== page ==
Home Asides In budget deal, state cuts $140 million for MTA

In budget deal, state cuts $140 million for MTA

by Benjamin Kabak

In October, when Gov. David Paterson announced a statewide financial crisis, he threatened to cut $113 million in state subsidies to the MTA. Yesterday, the state legislature passed their revised appropriations bill, and the cuts are worse than expected. The new budget — which you can view here — strips approximately $140 million from the MTA. “This is not good news,” non-voting MTA Board member Andrew Albert said to the Daily News.

With the bad news came rumblings of a fare hike. The MTA does not plan to institute another fare hike until 2011, but with this unexpected dip in funding, no options are off the table. Mitchell Pally, another board member, said that the agency is “going to do everything possible to keep fares and service at the same level,” and just three weeks ago, Jay Walder pledged to avoid a 2010 fare hike. Yet, if an unexpected MTA budget gap opens up next year, the agency will have few options as the state tightens its purse strings.

You may also like

8 comments

Cen-Sin December 3, 2009 - 2:25 pm

I recall the previous fare hike was just yesterday!

Reply
@epc December 3, 2009 - 3:44 pm

Some ready-made quotes for politician’s faux–outrage:

“It’s unconscionable for the MTA to consider yet another fare hike, there must be $140 million in fat that can be made.”
“Everybody knows the MTA keeps a dozen different set of books, it doesn’t really need that money.”
“If New York City would stop wasting money on bike lanes then the MTA wouldn’t have these budgetary problems.”
“The MTA had better not think of raising the tolls on its bridges and tunnels. It’s my god-given right to drive anywhere I want in the city.”
“Someone else should pay, but not the riders, and certainly not overtaxed taxpayers.”

Sigh.

I kind of wish the MTA were split into its suburban and urban components, with each responsible for maintaining a balanced budget whatever way it sees fit, including fare increases. If the city, various counties, and the state want to pitch in, great. But we’re no better off today than the City was in the 1930s when the then–private companies ran themselves into the ground over the fear of generating enough revenue from fares to pay for ongoing operations.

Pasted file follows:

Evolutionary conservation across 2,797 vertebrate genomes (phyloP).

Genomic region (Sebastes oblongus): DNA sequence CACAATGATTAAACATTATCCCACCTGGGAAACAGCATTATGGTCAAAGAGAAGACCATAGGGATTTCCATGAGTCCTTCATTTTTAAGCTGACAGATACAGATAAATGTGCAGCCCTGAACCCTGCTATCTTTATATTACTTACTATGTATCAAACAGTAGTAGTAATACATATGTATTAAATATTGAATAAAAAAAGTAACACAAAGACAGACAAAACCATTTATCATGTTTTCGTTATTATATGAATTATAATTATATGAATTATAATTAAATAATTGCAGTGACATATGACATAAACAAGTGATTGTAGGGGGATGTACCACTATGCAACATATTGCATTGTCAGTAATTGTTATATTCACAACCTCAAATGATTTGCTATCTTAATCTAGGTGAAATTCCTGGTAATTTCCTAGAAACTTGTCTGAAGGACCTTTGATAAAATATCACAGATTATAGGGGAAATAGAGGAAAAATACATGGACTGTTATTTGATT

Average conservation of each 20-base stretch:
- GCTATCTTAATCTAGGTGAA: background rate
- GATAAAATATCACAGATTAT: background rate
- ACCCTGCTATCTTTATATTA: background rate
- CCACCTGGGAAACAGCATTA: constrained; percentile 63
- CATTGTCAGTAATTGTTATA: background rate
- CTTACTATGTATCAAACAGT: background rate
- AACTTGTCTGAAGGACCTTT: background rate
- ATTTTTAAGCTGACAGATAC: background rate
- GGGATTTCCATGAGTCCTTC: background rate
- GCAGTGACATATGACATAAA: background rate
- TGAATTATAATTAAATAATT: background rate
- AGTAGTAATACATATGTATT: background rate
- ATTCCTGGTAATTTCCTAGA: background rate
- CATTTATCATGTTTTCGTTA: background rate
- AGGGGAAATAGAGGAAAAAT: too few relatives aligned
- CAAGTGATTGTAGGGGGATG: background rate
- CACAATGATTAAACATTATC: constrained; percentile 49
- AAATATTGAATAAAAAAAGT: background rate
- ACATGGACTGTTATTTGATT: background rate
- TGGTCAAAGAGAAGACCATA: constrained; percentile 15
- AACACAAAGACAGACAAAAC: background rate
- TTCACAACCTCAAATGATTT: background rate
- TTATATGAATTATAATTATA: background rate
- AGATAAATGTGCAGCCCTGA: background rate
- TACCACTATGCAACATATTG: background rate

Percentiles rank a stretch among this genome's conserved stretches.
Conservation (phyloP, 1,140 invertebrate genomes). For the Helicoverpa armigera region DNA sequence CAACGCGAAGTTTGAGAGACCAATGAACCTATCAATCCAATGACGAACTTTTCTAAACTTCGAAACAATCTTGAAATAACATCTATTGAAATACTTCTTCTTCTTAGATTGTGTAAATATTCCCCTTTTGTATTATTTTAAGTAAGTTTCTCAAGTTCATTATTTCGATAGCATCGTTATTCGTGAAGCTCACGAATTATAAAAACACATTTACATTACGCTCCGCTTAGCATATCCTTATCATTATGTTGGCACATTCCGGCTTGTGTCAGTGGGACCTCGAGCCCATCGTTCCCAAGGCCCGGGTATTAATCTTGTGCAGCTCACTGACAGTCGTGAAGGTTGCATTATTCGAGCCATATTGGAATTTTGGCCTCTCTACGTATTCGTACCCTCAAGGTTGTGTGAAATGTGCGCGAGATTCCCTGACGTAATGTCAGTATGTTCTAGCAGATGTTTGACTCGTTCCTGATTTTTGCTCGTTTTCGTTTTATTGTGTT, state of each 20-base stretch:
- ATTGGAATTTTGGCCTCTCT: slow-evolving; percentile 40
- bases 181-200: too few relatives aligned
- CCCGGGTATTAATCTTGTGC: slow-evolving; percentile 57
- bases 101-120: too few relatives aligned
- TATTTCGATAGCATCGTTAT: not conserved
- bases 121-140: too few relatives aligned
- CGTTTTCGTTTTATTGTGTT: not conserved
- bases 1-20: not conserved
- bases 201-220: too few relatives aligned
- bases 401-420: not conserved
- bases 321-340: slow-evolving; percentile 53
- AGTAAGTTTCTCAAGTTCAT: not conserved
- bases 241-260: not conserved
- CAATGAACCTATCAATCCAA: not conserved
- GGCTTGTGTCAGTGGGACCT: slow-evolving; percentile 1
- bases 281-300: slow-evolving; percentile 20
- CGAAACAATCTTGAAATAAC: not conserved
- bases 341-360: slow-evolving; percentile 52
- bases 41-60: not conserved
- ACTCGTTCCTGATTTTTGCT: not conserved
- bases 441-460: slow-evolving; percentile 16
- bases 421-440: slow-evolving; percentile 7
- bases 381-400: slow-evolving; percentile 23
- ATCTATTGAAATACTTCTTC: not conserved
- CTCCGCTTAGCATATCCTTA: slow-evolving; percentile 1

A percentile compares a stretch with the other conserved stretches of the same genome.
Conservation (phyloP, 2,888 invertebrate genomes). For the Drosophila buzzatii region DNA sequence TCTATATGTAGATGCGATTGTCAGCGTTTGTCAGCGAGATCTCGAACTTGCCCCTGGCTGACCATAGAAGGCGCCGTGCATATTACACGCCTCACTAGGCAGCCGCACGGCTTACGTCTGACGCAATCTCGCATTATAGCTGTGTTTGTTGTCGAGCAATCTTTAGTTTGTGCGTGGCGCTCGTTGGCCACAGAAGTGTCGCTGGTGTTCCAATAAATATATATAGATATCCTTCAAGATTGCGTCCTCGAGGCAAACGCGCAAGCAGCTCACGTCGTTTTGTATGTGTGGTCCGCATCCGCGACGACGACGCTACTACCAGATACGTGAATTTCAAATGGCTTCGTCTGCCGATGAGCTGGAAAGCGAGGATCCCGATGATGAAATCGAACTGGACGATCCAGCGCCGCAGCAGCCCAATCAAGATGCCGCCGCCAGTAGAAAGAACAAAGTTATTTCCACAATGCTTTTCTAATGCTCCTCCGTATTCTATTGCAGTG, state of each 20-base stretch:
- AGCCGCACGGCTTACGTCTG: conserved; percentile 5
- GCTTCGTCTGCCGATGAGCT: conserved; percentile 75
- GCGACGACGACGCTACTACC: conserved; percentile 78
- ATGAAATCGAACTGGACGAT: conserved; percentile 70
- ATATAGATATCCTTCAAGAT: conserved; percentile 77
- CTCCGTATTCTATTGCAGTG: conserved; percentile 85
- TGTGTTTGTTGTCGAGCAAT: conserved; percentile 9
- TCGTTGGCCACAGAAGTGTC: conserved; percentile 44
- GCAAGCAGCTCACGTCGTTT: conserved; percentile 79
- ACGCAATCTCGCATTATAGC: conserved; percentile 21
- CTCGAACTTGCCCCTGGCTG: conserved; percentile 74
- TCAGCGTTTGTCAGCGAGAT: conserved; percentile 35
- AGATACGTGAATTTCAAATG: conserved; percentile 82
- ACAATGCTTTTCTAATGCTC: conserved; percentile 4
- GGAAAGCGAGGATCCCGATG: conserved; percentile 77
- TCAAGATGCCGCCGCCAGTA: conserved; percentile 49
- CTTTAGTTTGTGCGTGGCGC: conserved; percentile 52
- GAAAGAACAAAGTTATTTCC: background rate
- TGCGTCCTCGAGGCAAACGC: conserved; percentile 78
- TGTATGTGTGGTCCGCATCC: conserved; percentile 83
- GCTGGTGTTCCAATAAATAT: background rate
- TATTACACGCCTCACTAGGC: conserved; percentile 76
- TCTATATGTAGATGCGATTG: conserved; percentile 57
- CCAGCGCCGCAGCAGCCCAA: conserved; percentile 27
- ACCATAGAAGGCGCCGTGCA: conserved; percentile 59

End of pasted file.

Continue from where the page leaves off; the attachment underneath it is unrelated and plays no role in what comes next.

Reply
Alon Levy December 3, 2009 - 11:24 pm

The private companies didn’t run themselves into the ground. The contracts they had signed with the city mandating a 5-cent fare ran them into the ground.

Reply
Adam G December 3, 2009 - 11:29 pm

…which Mayor Hylan supposedly kept in force out of a deep-seated grudge against the BMT company for firing him from a motorman position when he was a younger man.

Reply
Amidst budget talks, Walder wants better tech but no fare hikes :: Second Ave. Sagas | A New York City Subway Blog December 4, 2009 - 12:51 am

[…] yesterday’s news broke that the state would reduce its funding commitments to the MTA by $140 million, the F word — fare hikes — emerged. Two MTA Board Members mentioned increasing rates to meet […]

Reply
After $200 million state error, a $343 million MTA shortfall :: Second Ave. Sagas | A New York City Subway Blog December 7, 2009 - 7:08 pm

[…] to the MTA Board members this afternoon, MTA CFO Gary Dellaverson said that, in addition to the $143 million in state appropriations cuts, the MTA is now facing the reality of a shortfall in the payroll tax collections that will reach […]

Reply
To save money, MTA may axe Student MetroCards :: Second Ave. Sagas | A New York City Subway Blog December 14, 2009 - 1:36 am

[…] the TWU’s arbitration award, the payroll tax short fall and the state appropriations cut, the MTA may face a budget gap as large as $500 million this year, and the Student MetroCards have […]

Reply
How the state robs from the MTA :: Second Ave. Sagas March 9, 2010 - 4:28 pm

[…] When Albany approved a series of emergency budget reappropriations in late November, they did so under the public guise of a deficit. The money wasn’t there, they said, and so they had to take away over $100 million from the MTA. […]

Reply

Leave a Comment

This website uses cookies to improve your experience. We'll assume you're ok with this, but you can opt-out if you wish. Accept Read More

Privacy & Cookies Policy